If you want to compare the UK to another country that gives tons of financial aid to the poor, compare it to Switzerland.

After reading the column (very insightful) and breezing through the forum (also very interesting and filled with valid points) I felt like dropping my own two cents, mainly towards the argument of controllers and first-time players.

Mind you, I agree with the idea that anyone who is handed a controller for the first time will probably regard it as a confusing device to understand (much less "master"), and find that their first hour or so of gameplay will be riddled with character deaths and frustration. And this can apply to all controllers: motion and button alike. The first time I played Wii Tennis, I kept missing the ball, because I couldn't time my swing just right, and my character kept randomly launching herself into the air and flailing wildly. Going further back, the controller for the first console I ever owned - a PS1 - had me rather bewildered, what with its R1 and R2 buttons oddly placed on the top of the thing, and the Start button being impossible to reach without breaking gameflow.

But, I enjoyed playing games. Controller frustration didn't win over fun, interactive experience. I've been a Playstation girl since I was about 8 (over ten years ago), and yet, my Sony seasoning didn't necessarily prepare for the updates made to the controllers. I used the D-pad for at least a year despite having a controller with an analog stick, because I couldn't get the analog sticks to listen to me like the D-pad did. I used to think that "Dual Shock" was disruptive and scary, even. And using the current Six-Axis on the PS3 controller still feels wonky to me. But I work at it. No one -- not even the "hardcore" gamers -- just pick up a controller and become "Master of the Game Universe".

What I'm coming down to is mainly addressing MovieBob's point about those people who have been playing games longer will have an inherent skill over those who haven't when it comes to controller control. Everyone, more or less, starts from ground zero when it comes to learning the works of the controller: whether it be clutching the device, or waggling a stick (or even moving in front of a camera and getting it to register you as a player, because I've played Kinect, and its a little blind at times). I think that controllers do not need to be altered in order to appease an audience (i.e motion controls doesn't have to equal casual gamer, because motion controls are "easier"...especially since that isn't necessarily so), because they'll all take a certain amount of time to navigate. And even though I know how to work the controller (and only a PS controller really, since that's what I own), I didn't need "Baby's First Controller" to get the hang of things, or have to be playing since the 80s/birth to get it either. I just worked with it till I could work it. If you're a first time player: yeah, the controller looks odd to you, but that shouldn't be a deal breaker, or make gaming inaccessible to you. It also shouldn't make you think that a motion controller will be "easier" than a handheld, as said before. If you like playing games, or you have an interest, or you just want to try them out, the type of controller shouldn't stop you.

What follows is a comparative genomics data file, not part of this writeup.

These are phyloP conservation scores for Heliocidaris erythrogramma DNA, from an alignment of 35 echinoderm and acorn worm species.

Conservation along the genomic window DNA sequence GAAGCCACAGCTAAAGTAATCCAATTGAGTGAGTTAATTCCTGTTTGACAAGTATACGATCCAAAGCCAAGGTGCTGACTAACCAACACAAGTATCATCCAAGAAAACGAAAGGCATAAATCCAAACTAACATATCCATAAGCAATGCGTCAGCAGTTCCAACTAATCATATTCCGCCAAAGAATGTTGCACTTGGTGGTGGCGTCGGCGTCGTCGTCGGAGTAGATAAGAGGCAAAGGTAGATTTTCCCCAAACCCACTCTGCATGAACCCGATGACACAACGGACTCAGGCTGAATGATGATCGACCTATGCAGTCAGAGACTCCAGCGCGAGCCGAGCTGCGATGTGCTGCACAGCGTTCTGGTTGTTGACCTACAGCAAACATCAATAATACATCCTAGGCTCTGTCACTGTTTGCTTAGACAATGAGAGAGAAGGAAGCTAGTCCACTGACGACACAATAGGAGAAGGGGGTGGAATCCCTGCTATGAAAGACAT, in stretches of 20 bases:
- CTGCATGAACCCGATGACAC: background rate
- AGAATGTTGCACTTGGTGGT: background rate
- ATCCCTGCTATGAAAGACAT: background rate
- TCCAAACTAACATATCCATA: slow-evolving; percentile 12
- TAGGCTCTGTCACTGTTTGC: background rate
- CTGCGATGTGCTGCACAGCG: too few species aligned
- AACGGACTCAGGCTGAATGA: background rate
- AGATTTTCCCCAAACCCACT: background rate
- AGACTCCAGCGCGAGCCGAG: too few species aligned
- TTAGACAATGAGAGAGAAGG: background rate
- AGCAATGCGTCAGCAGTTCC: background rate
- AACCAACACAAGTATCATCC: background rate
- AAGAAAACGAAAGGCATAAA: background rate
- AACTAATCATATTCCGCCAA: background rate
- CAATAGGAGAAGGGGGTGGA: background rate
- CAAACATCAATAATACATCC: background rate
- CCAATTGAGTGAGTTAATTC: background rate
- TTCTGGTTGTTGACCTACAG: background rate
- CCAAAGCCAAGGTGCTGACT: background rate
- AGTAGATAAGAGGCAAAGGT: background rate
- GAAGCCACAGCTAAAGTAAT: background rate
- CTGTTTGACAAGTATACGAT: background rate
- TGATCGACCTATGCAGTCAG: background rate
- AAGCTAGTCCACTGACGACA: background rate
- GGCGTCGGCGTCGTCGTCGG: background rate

Easton Dark:

Start a new gamer onto S.T.A.L.K.E.R SOC and just wait a few hours.

Heck, even I get flustered by the number of hotkeys sometimes. Can't remember what's bandages and what's medkits.

i made my girlfriend play half life 2 and she got confused by the number of keys she needed to remember... controls that seem intuitive - such as R for reload, have to be learned first, in the end she just gave up with the thing.

But I think they are missing a point (or I missed them making a point) about the power of flash based games. If you start people off on flash or java games, all you are missing is one or two steps of slightly more complex games that can fully transition a farmville player to a fully fledged pc gamer.
and I'm almost sure this happens in f2p mmos.

Here's my question to this: how are new gamers learning proficiency on these controllers? I am old enough that my first games were on a Colecovision with the simple joysticks. After the gaming crashes of the 80s, I didn't get a console again until the PS2. But during all that time, I was still heavily gaming through a pc with it's mouse and keyboard. Is that still what people are using to learn controllers? The keyboard complexities of a pc make a dual shock simple by comparison. But pc gaming has dropped precipitously since I was learning the ropes. How are younger people learning to use a controller competently now?

Ok, sorry to be a nuisance, but if James or anbody in Extra Punctuation sees this; The two people falling in love over a game of "Dance Central"? step back a second and please tell me that story, premise alone makes in sound amazing. The words coming into my head as I read them was pretty fantastic. Mabye fit it into an episode about Love & Relationships in games? one way or the other thats a story that needs told man...

This is more directed at Bob than anyone, but I have two amazing games that debunk the whole "Guitar Hero is not Guitar Hero without the toy guitar" thing. UmJammer Lammy and Paparapa the Rapper were both amazing rhythm games that used the standard Playstation controller.